Feature Content

Feature: insights and best practice in navigating digital transformation

Content by Kodak Alaris

In January, Graham Etherington, solutions sales director at Kodak Alaris participated in a panel discussion with Rob Birkett, CDIO at Calderdale and Huddersfield NHS Foundation Trust (CHFT), and Dr Paul Wright, GP and deputy clinical director/IT clinical lead at NHS Greater Manchester and CCIO at Manchester and Trafford Local Care Organisation.

This article delves deeper into and expands on some of the insights gleaned from the in-depth discussion where Rob and Paul spoke candidly about their experiences implementing digital transformation programmes – from some of the challenges they faced, to successes achieved.

Graham explains how Kodak Alaris has helped many NHS trusts navigate the challenges around digital transformation, enabling them to transform legacy paper-intensive processes and drive internal efficiencies to deliver improved patient care and outcomes.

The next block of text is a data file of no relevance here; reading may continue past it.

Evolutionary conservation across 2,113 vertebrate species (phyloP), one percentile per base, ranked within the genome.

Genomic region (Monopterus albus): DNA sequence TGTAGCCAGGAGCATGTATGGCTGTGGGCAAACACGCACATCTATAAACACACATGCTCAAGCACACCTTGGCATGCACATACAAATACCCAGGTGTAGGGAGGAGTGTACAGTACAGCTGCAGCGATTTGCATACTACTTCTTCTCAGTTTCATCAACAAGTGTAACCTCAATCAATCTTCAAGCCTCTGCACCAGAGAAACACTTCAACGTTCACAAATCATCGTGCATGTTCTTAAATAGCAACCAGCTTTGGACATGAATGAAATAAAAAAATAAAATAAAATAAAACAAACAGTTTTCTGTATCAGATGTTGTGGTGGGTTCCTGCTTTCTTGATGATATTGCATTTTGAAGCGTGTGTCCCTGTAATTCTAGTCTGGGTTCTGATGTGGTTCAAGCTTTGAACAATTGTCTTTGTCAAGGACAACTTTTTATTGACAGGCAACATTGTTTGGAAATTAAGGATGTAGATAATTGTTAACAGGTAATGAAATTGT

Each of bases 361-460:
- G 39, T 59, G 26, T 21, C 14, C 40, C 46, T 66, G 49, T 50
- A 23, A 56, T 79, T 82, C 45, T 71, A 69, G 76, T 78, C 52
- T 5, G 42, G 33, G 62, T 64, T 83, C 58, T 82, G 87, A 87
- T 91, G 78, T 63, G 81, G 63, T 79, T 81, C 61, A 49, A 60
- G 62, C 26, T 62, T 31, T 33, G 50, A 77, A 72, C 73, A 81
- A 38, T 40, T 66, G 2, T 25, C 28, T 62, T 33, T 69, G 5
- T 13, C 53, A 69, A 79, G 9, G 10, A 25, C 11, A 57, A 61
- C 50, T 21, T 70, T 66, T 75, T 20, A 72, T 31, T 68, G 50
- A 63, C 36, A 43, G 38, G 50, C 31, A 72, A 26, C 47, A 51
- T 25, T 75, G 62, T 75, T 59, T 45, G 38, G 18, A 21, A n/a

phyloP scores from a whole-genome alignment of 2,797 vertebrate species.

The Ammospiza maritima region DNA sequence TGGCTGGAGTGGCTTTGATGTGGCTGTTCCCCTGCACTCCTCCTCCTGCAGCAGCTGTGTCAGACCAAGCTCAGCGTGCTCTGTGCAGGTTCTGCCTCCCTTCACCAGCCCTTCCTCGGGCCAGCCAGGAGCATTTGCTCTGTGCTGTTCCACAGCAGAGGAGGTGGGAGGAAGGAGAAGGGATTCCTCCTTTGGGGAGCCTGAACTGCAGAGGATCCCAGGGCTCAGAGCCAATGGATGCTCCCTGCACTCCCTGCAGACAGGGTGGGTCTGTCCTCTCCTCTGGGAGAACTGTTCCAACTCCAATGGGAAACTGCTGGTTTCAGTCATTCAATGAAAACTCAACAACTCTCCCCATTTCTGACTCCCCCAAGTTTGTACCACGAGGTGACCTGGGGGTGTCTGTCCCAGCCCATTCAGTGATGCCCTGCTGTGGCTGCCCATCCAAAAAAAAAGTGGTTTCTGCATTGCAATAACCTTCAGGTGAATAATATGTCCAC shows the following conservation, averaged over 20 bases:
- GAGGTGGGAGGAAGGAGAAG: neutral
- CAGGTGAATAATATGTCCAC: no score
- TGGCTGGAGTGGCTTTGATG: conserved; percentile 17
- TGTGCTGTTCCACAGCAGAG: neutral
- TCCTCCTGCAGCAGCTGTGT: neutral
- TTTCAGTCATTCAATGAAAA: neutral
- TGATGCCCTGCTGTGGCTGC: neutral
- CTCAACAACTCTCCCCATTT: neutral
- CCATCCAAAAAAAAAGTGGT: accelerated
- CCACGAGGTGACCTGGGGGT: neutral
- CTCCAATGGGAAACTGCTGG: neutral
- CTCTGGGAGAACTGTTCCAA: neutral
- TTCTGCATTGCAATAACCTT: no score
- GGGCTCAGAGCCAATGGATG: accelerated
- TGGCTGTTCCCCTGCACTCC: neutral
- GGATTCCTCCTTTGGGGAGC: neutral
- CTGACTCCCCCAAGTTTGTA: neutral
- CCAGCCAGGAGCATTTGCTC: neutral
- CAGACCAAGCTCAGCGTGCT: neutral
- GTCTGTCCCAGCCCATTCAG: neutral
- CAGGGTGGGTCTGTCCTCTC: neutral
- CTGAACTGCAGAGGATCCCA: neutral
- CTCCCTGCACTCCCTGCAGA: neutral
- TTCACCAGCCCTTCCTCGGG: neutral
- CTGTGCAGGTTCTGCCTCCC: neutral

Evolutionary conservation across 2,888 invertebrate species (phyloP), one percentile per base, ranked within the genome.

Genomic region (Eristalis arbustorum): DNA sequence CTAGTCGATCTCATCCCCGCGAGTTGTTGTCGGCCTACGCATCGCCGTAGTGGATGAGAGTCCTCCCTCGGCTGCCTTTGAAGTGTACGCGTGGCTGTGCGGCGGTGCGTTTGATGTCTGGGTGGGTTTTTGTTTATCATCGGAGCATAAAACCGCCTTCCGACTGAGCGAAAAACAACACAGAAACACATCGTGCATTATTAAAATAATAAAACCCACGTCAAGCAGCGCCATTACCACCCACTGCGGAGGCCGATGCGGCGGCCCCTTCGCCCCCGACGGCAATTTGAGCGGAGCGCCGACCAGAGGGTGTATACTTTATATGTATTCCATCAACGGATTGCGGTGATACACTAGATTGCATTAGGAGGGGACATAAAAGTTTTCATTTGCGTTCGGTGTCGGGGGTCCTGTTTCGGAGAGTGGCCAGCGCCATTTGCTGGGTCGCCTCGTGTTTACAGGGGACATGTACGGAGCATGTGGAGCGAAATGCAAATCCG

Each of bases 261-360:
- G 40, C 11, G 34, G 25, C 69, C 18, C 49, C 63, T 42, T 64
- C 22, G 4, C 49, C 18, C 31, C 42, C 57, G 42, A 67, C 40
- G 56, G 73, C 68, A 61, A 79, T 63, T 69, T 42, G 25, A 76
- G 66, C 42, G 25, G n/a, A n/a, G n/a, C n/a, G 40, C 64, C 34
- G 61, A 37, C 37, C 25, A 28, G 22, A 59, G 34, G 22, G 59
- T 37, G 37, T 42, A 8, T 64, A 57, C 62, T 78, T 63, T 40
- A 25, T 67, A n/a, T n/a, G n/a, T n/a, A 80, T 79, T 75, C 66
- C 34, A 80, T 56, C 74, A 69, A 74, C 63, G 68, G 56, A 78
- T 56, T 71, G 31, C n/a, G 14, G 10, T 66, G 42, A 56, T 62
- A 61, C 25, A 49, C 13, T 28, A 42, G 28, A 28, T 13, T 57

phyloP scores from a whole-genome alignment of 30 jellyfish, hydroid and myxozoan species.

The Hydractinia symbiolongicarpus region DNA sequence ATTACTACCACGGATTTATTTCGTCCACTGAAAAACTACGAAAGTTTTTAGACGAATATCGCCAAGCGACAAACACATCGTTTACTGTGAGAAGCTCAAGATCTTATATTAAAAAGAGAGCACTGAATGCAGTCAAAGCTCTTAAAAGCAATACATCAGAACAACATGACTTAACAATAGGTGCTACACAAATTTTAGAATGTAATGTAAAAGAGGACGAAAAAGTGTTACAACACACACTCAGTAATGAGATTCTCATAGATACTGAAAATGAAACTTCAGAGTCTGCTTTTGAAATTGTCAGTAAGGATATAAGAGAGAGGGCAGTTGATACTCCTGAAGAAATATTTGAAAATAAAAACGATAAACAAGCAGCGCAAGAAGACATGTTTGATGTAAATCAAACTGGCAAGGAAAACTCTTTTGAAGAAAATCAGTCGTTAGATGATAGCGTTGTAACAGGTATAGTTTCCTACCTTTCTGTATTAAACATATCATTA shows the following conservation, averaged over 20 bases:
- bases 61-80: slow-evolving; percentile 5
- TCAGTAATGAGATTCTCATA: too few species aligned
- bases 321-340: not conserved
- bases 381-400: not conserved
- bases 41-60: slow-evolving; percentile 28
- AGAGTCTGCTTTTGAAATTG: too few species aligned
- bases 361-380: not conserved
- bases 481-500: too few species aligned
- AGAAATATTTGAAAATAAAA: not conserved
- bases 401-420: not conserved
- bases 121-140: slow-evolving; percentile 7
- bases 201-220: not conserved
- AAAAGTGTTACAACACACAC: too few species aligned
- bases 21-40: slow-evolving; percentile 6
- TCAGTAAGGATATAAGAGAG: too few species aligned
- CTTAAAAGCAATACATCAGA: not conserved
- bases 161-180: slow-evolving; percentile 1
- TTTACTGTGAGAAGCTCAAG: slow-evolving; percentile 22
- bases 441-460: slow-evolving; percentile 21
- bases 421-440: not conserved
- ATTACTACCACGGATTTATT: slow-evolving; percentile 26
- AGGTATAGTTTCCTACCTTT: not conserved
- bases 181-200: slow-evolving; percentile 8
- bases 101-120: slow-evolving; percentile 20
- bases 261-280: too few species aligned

“We’ve been working with NHS trusts for over three decades, capturing and managing data, and making sure that data is accurate,” he said, adding: “We’re now working with trusts and guiding them to do what they do best – working with people and helping people. We’re making sure their data is correct when they go into the patient records, and when they need to go through the system.”

A continued wave of transformation

The transformation programme at CHFT, has been ongoing since 2015. Rob explained that it started off with a tactical programme that looked at replacing a lot of older systems, which preceded a “big bang” EPR go-live.

“We tried a couple of times at landing big optimisation programmes off the back of that go-live, but due to the costs and financial pressures across the system, they never really got off the ground. So, what we’ve done instead is we’ve broken that down into smaller pieces, and we’ve looked at things that have caused us issues within the trust, and how we can take the solid digital foundation we’ve got to make improvements.”